John Tavares, the first overall pick in 2009, had two goals and two assists and former Wolf Pack right wing P.A. Parenteau a goal and an assist, all in the first period, to back Montoya’s 34-save effort. Montoya won his second in a row after losing 2-0 last Saturday to the Florida Panthers and new coach Kevin Dineen, the former Hartford Whalers standout right wing and captain.

“I had no idea I’d get the start,” Montoya said making 27 saves in the opener. “I saw the lineup just like everybody else did. I finished the year off strong last year and wanted to just keep that rolling. I came in to camp with the right mindset and I got the nod from the coaches.”

The nod has kept coming Montoya’s way and he had plenty of early help Thursday night, as Tavares scored only 36 seconds into the game. After Steven Stamkos tied it, Matt Moulson put the Islanders ahead to stay at 9:34 off Tavares’ rebound. Parenteau then set up Tavares’ second goal and made it 4-1 with his first of the season off Tavares’ assist with 1:21 left in the first period. The top line of Tavares, Moulson and Parenteau were each plus-4 in the period.

Michael Grabner and Kyle Okposo, two more of the Islanders’ top young players, combined to cap the scoring on a 2-on-1 as Grabner got his first of the season at 6:47 of the second period. Montoya took it from there, lowering his GAA to 1.35 and improving his save percentage to .953.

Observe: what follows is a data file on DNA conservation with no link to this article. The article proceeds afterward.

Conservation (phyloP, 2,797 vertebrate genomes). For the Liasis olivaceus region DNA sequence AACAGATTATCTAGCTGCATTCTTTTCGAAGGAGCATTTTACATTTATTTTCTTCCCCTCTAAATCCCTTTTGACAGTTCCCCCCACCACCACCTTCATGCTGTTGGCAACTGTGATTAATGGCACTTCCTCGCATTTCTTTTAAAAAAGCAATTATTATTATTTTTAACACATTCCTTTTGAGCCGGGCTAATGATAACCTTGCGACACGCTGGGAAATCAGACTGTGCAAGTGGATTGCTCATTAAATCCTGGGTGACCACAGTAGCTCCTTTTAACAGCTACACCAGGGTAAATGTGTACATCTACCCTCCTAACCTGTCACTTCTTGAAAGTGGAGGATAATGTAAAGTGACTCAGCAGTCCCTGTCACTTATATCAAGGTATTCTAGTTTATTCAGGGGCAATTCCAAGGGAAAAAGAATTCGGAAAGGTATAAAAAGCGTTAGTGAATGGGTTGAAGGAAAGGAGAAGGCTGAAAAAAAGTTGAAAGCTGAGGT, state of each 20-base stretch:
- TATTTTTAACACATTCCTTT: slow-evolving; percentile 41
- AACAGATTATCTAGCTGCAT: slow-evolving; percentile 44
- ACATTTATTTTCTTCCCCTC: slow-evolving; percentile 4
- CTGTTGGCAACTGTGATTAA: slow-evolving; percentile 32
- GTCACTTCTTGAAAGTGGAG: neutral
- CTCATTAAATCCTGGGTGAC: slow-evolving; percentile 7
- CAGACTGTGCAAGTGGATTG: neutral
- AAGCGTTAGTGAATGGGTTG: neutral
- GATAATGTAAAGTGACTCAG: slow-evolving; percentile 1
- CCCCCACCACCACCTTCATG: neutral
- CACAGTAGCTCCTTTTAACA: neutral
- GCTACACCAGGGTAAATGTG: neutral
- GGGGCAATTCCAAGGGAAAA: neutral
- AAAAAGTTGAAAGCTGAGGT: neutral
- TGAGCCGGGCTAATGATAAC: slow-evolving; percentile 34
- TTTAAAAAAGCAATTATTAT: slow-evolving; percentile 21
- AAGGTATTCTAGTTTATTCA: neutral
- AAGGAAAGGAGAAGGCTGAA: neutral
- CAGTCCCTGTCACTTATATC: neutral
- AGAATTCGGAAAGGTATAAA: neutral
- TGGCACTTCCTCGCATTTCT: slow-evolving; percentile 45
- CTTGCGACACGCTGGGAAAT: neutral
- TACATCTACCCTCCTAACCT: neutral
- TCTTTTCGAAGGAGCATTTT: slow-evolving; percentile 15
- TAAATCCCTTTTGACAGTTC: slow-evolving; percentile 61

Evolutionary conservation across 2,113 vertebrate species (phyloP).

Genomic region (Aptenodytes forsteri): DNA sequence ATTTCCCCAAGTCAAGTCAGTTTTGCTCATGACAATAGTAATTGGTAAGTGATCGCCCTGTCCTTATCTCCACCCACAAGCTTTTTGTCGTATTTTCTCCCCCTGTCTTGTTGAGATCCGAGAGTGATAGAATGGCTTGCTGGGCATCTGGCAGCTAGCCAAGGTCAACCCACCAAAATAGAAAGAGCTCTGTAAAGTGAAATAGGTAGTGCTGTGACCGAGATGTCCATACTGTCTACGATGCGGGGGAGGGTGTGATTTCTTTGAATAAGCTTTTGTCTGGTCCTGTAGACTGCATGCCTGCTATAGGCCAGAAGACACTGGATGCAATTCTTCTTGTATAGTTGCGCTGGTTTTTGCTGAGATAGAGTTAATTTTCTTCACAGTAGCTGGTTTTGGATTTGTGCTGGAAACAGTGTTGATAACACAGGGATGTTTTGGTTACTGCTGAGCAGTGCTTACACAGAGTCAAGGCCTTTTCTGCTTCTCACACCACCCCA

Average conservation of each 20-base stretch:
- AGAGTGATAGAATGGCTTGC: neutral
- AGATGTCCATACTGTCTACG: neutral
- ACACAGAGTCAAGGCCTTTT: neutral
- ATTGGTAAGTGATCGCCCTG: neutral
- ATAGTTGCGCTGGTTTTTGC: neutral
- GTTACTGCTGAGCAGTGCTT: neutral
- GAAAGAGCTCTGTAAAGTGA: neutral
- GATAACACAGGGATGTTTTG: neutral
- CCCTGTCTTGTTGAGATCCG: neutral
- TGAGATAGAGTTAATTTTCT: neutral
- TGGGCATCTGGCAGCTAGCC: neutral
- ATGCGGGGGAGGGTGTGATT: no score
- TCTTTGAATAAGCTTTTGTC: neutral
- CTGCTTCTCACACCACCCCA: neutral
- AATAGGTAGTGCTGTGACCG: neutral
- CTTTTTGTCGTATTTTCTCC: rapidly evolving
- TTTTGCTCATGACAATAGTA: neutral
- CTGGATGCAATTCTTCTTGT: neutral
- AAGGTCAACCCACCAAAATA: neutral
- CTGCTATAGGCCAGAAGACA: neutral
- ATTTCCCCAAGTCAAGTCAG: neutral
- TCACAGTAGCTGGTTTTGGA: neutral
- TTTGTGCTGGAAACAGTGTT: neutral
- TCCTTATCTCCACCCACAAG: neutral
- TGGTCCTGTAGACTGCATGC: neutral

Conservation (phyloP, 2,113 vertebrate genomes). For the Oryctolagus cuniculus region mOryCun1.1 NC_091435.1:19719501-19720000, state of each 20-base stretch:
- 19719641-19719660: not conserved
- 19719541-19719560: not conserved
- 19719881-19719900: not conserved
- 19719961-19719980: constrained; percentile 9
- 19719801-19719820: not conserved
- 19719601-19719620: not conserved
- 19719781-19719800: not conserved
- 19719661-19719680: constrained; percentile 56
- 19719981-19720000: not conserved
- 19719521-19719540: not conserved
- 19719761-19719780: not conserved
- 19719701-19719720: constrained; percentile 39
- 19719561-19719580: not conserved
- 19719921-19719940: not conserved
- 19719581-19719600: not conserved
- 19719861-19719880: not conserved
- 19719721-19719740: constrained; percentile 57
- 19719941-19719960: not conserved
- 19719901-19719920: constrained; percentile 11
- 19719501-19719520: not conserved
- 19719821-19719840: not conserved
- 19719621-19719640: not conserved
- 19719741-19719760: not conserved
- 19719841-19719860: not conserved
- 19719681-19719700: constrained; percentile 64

You also have to feel good for Islanders coach Jack Capuano, who had the interim tag removed from his title April 12 after being elevated from the Sound Tigers last Nov. 15 when Scott Gordon was fired in the midst of a 10-game losing streak but remained as an adviser to general manager Garth Snow. Capuano has earned plaudits for taking a chance and starting Montoya, who earns $601,000, ahead of DiPietro, who signed a 15-year, $67.5-million contract with the Islanders on Sept. 12, 2006. Veteran Evgeni Nabokov, who has 293 wins in 562 NHL games, was waiting in the wings, though he dressed for a game Thursday for the first time since the Isles suspended him last spring for refusing to report after being claimed on waivers after DiPietro sustained a concussion when hit in the mask by Brian Rolston’s shot in practice on Wednesday. DiPietro, who has a history of concussions in his injury-plagued career in which he has played in only 39 games the past three seasons, underwent baseline testing before the game and was further evaluated Friday.